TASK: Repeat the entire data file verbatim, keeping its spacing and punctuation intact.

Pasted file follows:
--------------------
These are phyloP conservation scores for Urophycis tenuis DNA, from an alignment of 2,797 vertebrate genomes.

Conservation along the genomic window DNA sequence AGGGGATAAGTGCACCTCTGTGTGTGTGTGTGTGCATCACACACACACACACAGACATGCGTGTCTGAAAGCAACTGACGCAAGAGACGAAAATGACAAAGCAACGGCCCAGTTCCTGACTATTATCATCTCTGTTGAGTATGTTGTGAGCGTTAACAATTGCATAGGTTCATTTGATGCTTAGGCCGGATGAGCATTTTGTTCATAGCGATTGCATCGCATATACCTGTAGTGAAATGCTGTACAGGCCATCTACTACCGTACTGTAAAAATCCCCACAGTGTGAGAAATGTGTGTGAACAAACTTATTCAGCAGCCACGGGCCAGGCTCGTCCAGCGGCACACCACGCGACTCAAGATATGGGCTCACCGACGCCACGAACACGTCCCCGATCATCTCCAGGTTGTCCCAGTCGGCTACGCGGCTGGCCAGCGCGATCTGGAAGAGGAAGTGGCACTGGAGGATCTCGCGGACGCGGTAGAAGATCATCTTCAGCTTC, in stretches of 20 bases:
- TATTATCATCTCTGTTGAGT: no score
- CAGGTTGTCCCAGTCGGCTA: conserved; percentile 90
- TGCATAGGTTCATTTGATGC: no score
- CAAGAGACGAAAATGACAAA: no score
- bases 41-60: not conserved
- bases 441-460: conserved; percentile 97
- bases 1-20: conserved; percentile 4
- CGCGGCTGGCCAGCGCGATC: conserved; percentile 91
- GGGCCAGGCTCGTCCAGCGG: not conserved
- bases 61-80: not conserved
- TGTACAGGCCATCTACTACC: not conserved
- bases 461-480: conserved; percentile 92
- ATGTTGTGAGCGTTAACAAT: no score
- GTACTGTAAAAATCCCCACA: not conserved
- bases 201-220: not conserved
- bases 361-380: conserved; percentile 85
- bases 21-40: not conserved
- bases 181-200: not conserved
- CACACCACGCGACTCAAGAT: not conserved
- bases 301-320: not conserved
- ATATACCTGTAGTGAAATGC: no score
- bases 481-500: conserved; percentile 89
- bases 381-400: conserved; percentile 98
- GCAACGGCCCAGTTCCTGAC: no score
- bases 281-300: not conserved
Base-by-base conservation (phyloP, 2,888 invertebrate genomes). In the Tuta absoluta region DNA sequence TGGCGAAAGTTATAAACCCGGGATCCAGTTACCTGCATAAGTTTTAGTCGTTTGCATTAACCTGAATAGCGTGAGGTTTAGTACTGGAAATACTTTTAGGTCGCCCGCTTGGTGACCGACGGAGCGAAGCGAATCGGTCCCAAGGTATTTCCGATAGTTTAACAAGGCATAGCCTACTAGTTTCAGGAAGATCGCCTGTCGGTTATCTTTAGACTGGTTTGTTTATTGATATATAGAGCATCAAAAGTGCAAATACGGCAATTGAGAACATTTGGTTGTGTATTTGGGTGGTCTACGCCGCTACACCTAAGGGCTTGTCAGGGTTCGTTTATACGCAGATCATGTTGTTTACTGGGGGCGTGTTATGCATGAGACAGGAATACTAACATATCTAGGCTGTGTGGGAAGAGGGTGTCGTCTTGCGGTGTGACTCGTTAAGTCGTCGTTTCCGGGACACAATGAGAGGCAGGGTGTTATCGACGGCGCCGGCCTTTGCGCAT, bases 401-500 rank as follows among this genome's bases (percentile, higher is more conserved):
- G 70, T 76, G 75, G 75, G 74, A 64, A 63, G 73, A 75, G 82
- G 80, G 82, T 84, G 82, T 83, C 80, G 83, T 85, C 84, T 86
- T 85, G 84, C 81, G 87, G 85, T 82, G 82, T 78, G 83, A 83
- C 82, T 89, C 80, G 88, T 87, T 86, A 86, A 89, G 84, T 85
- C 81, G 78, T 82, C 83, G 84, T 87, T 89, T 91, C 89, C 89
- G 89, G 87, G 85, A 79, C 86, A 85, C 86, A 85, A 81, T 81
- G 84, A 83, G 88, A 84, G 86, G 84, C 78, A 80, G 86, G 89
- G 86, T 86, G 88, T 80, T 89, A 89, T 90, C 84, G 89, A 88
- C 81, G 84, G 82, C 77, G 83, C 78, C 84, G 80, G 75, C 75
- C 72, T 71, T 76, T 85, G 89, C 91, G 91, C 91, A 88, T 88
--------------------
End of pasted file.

These are phyloP conservation scores for Urophycis tenuis DNA, from an alignment of 2,797 vertebrate genomes.

Conservation along the genomic window DNA sequence AGGGGATAAGTGCACCTCTGTGTGTGTGTGTGTGCATCACACACACACACACAGACATGCGTGTCTGAAAGCAACTGACGCAAGAGACGAAAATGACAAAGCAACGGCCCAGTTCCTGACTATTATCATCTCTGTTGAGTATGTTGTGAGCGTTAACAATTGCATAGGTTCATTTGATGCTTAGGCCGGATGAGCATTTTGTTCATAGCGATTGCATCGCATATACCTGTAGTGAAATGCTGTACAGGCCATCTACTACCGTACTGTAAAAATCCCCACAGTGTGAGAAATGTGTGTGAACAAACTTATTCAGCAGCCACGGGCCAGGCTCGTCCAGCGGCACACCACGCGACTCAAGATATGGGCTCACCGACGCCACGAACACGTCCCCGATCATCTCCAGGTTGTCCCAGTCGGCTACGCGGCTGGCCAGCGCGATCTGGAAGAGGAAGTGGCACTGGAGGATCTCGCGGACGCGGTAGAAGATCATCTTCAGCTTC, in stretches of 20 bases:
- TATTATCATCTCTGTTGAGT: no score
- CAGGTTGTCCCAGTCGGCTA: conserved; percentile 90
- TGCATAGGTTCATTTGATGC: no score
- CAAGAGACGAAAATGACAAA: no score
- bases 41-60: not conserved
- bases 441-460: conserved; percentile 97
- bases 1-20: conserved; percentile 4
- CGCGGCTGGCCAGCGCGATC: conserved; percentile 91
- GGGCCAGGCTCGTCCAGCGG: not conserved
- bases 61-80: not conserved
- TGTACAGGCCATCTACTACC: not conserved
- bases 461-480: conserved; percentile 92
- ATGTTGTGAGCGTTAACAAT: no score
- GTACTGTAAAAATCCCCACA: not conserved
- bases 201-220: not conserved
- bases 361-380: conserved; percentile 85
- bases 21-40: not conserved
- bases 181-200: not conserved
- CACACCACGCGACTCAAGAT: not conserved
- bases 301-320: not conserved
- ATATACCTGTAGTGAAATGC: no score
- bases 481-500: conserved; percentile 89
- bases 381-400: conserved; percentile 98
- GCAACGGCCCAGTTCCTGAC: no score
- bases 281-300: not conserved
Base-by-base conservation (phyloP, 2,888 invertebrate genomes). In the Tuta absoluta region DNA sequence TGGCGAAAGTTATAAACCCGGGATCCAGTTACCTGCATAAGTTTTAGTCGTTTGCATTAACCTGAATAGCGTGAGGTTTAGTACTGGAAATACTTTTAGGTCGCCCGCTTGGTGACCGACGGAGCGAAGCGAATCGGTCCCAAGGTATTTCCGATAGTTTAACAAGGCATAGCCTACTAGTTTCAGGAAGATCGCCTGTCGGTTATCTTTAGACTGGTTTGTTTATTGATATATAGAGCATCAAAAGTGCAAATACGGCAATTGAGAACATTTGGTTGTGTATTTGGGTGGTCTACGCCGCTACACCTAAGGGCTTGTCAGGGTTCGTTTATACGCAGATCATGTTGTTTACTGGGGGCGTGTTATGCATGAGACAGGAATACTAACATATCTAGGCTGTGTGGGAAGAGGGTGTCGTCTTGCGGTGTGACTCGTTAAGTCGTCGTTTCCGGGACACAATGAGAGGCAGGGTGTTATCGACGGCGCCGGCCTTTGCGCAT, bases 401-500 rank as follows among this genome's bases (percentile, higher is more conserved):
- G 70, T 76, G 75, G 75, G 74, A 64, A 63, G 73, A 75, G 82
- G 80, G 82, T 84, G 82, T 83, C 80, G 83, T 85, C 84, T 86
- T 85, G 84, C 81, G 87, G 85, T 82, G 82, T 78, G 83, A 83
- C 82, T 89, C 80, G 88, T 87, T 86, A 86, A 89, G 84, T 85
- C 81, G 78, T 82, C 83, G 84, T 87, T 89, T 91, C 89, C 89
- G 89, G 87, G 85, A 79, C 86, A 85, C 86, A 85, A 81, T 81
- G 84, A 83, G 88, A 84, G 86, G 84, C 78, A 80, G 86, G 89
- G 86, T 86, G 88, T 80, T 89, A 89, T 90, C 84, G 89, A 88
- C 81, G 84, G 82, C 77, G 83, C 78, C 84, G 80, G 75, C 75
- C 72, T 71, T 76, T 85, G 89, C 91, G 91, C 91, A 88, T 88